Sean and Beth Anders were hesitant about having children. It was a financial burden and they were too old. One day, Sean came up with a half-baked idea.
“Why don’t we just adopt a 5-year-old and it will be like we started five years ago,” he recalls with a laugh.
Well, three children later, the Anders family is complete and so is Sean’s Mark Wahlberg-starring film Instant Family, which opened nationwide Friday, November 16.
Instant Family tells the story of how Pete (Wahlberg) and Ellie (Rose Byrne) stumble into the world of foster care adoption. They hope to take in one small child but things change when they meet three siblings, including a rebellious 15-year-old girl (Isabela Moner). Now, Pete and Ellie must try to learn the ropes of instant parenthood in the hopes of becoming a family. Instant Family also stars Academy Award-winner Octavia Spencer, Tig Notaro and Margo Martindale.
Anders and his wife’s children were 18 months old, 3 years old and 6 years old when they adopted them. They were removed from their mother, who had a drug problem.
“We adopted three kids almost seven years ago and that’s what inspired the movie,” says Anders, who lived with Beth in Mesa and Tempe when the couple was in their 20s and 30s.
“It’s my experience. Along the way, we met many other families and we incorporated their stories about kids and adults who had been affected by foster care and adoption.”
The subject is a rarity for film, Anders acknowledges.
“Oftentimes, it’s negative and there’s another side to it,” Anders adds. “There is a lot of laughter and that’s not represented in movies and TV.
“I think the hardest part about this is there’s so much that goes into foster care or adoption. It was really difficult to boil it all down to one movie. That was tricky. There’s so much more I wanted to tell. It’s also important to me that we make a captivating, entertaining story that holds their attention.”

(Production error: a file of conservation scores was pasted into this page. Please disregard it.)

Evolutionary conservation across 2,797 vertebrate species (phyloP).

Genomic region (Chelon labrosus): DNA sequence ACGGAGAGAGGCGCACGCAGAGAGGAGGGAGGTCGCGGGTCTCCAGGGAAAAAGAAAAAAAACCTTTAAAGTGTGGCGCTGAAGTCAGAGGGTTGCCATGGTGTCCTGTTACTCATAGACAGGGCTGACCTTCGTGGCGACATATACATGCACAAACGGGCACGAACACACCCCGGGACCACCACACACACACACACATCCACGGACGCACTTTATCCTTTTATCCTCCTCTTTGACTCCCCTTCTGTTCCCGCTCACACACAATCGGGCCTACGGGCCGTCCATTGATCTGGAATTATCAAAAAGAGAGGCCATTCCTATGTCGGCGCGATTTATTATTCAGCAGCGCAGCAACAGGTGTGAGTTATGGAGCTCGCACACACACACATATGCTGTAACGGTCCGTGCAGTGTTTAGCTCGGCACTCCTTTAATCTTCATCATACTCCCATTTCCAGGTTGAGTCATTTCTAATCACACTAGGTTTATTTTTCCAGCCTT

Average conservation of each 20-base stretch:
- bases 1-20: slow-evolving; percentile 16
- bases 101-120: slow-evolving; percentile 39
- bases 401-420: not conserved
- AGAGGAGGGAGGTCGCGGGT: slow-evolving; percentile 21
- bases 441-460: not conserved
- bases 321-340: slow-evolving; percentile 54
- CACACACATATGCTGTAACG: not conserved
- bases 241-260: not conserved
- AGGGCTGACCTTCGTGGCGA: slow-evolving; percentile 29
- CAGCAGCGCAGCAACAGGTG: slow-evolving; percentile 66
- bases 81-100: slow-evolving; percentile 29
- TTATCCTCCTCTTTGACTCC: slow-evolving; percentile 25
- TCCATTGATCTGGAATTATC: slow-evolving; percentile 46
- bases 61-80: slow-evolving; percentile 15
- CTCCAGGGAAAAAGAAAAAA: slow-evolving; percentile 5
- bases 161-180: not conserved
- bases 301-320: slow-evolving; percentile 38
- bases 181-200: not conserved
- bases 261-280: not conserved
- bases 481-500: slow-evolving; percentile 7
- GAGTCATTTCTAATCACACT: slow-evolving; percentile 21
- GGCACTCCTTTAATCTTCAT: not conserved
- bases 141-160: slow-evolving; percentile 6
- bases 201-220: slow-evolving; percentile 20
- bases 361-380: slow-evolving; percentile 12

Anders began the project three years ago with his writing partner, John Morris, whom he met in Phoenix.
“He and I wrote our first draft about three years ago, but we were working on other films,” he says. “Ultimately, once we really went after it, it happened incredibly quick. Mark Wahlberg jumped in almost immediately. Kids in foster care was something he cared about. As soon as Mark was in, everything fell into place.”
Anders and Wahlberg worked on three movies before Instant Family, including Daddy’s Home and Daddy’s Home 2.
“He’s the ultimate professional,” Anders says. “He always shows up with his pencil sharpened. He knows what he’s going to do. Give him an idea and he runs with it and turns it into something wonderful.”
The other cast members were a joy, too.
“We went through the standard process of casting,” Anders says. “I wanted kids who had really interesting personalities. Julianna Gamiz, who plays Lita, was rambunctious and funny. She had a big personality for a little kid. The character of Juan was written a little differently at first. When we met the actor, Gustavo Quiroz, he was so sweet and had such kind eyes and a good heart. You could see it right away. We rewrote the character to suit him. What I love about him is the character we came up with is a lot like my real son.”
In Instant Family, Lita has nuclear meltdowns. Juan is nervous and anxious and Moner’s Lizzy is a rebellious teen. So how did Anders’ children react?
“They loved it,” he says. “It’s been interesting and I would say therapeutic,” Anders says. “I’ve been very lucky to have this experience because we talk about our family a lot with each other and other people. To be able to see your family up on the screen, I think it’s helped all of us to get a better understanding of our family.”